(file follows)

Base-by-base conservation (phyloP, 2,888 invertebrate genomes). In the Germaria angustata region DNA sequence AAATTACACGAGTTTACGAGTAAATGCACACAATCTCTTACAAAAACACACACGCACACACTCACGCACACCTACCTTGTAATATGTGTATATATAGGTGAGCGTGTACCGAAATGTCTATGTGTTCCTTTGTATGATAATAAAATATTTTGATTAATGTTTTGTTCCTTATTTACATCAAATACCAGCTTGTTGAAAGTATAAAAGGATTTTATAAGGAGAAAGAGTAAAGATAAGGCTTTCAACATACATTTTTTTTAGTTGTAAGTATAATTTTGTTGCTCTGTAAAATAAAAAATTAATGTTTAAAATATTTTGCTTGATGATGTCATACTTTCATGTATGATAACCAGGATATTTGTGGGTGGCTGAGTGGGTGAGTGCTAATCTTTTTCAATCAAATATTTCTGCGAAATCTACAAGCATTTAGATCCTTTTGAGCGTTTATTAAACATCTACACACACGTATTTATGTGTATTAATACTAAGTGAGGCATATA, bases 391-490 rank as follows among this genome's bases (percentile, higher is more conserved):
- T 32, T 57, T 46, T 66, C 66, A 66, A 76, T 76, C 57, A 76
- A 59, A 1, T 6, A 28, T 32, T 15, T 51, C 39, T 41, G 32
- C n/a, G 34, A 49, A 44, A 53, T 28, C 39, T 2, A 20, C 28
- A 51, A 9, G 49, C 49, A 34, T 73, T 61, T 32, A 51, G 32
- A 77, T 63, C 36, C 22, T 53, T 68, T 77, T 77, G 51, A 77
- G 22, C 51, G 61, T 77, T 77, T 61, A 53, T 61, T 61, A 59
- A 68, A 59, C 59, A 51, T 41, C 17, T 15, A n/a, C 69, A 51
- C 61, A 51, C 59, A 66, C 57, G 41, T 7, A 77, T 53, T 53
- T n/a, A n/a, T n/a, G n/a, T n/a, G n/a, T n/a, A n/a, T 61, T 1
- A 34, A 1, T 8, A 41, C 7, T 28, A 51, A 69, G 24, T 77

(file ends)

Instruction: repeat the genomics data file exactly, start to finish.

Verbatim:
Base-by-base conservation (phyloP, 2,888 invertebrate genomes). In the Germaria angustata region DNA sequence AAATTACACGAGTTTACGAGTAAATGCACACAATCTCTTACAAAAACACACACGCACACACTCACGCACACCTACCTTGTAATATGTGTATATATAGGTGAGCGTGTACCGAAATGTCTATGTGTTCCTTTGTATGATAATAAAATATTTTGATTAATGTTTTGTTCCTTATTTACATCAAATACCAGCTTGTTGAAAGTATAAAAGGATTTTATAAGGAGAAAGAGTAAAGATAAGGCTTTCAACATACATTTTTTTTAGTTGTAAGTATAATTTTGTTGCTCTGTAAAATAAAAAATTAATGTTTAAAATATTTTGCTTGATGATGTCATACTTTCATGTATGATAACCAGGATATTTGTGGGTGGCTGAGTGGGTGAGTGCTAATCTTTTTCAATCAAATATTTCTGCGAAATCTACAAGCATTTAGATCCTTTTGAGCGTTTATTAAACATCTACACACACGTATTTATGTGTATTAATACTAAGTGAGGCATATA, bases 391-490 rank as follows among this genome's bases (percentile, higher is more conserved):
- T 32, T 57, T 46, T 66, C 66, A 66, A 76, T 76, C 57, A 76
- A 59, A 1, T 6, A 28, T 32, T 15, T 51, C 39, T 41, G 32
- C n/a, G 34, A 49, A 44, A 53, T 28, C 39, T 2, A 20, C 28
- A 51, A 9, G 49, C 49, A 34, T 73, T 61, T 32, A 51, G 32
- A 77, T 63, C 36, C 22, T 53, T 68, T 77, T 77, G 51, A 77
- G 22, C 51, G 61, T 77, T 77, T 61, A 53, T 61, T 61, A 59
- A 68, A 59, C 59, A 51, T 41, C 17, T 15, A n/a, C 69, A 51
- C 61, A 51, C 59, A 66, C 57, G 41, T 7, A 77, T 53, T 53
- T n/a, A n/a, T n/a, G n/a, T n/a, G n/a, T n/a, A n/a, T 61, T 1
- A 34, A 1, T 8, A 41, C 7, T 28, A 51, A 69, G 24, T 77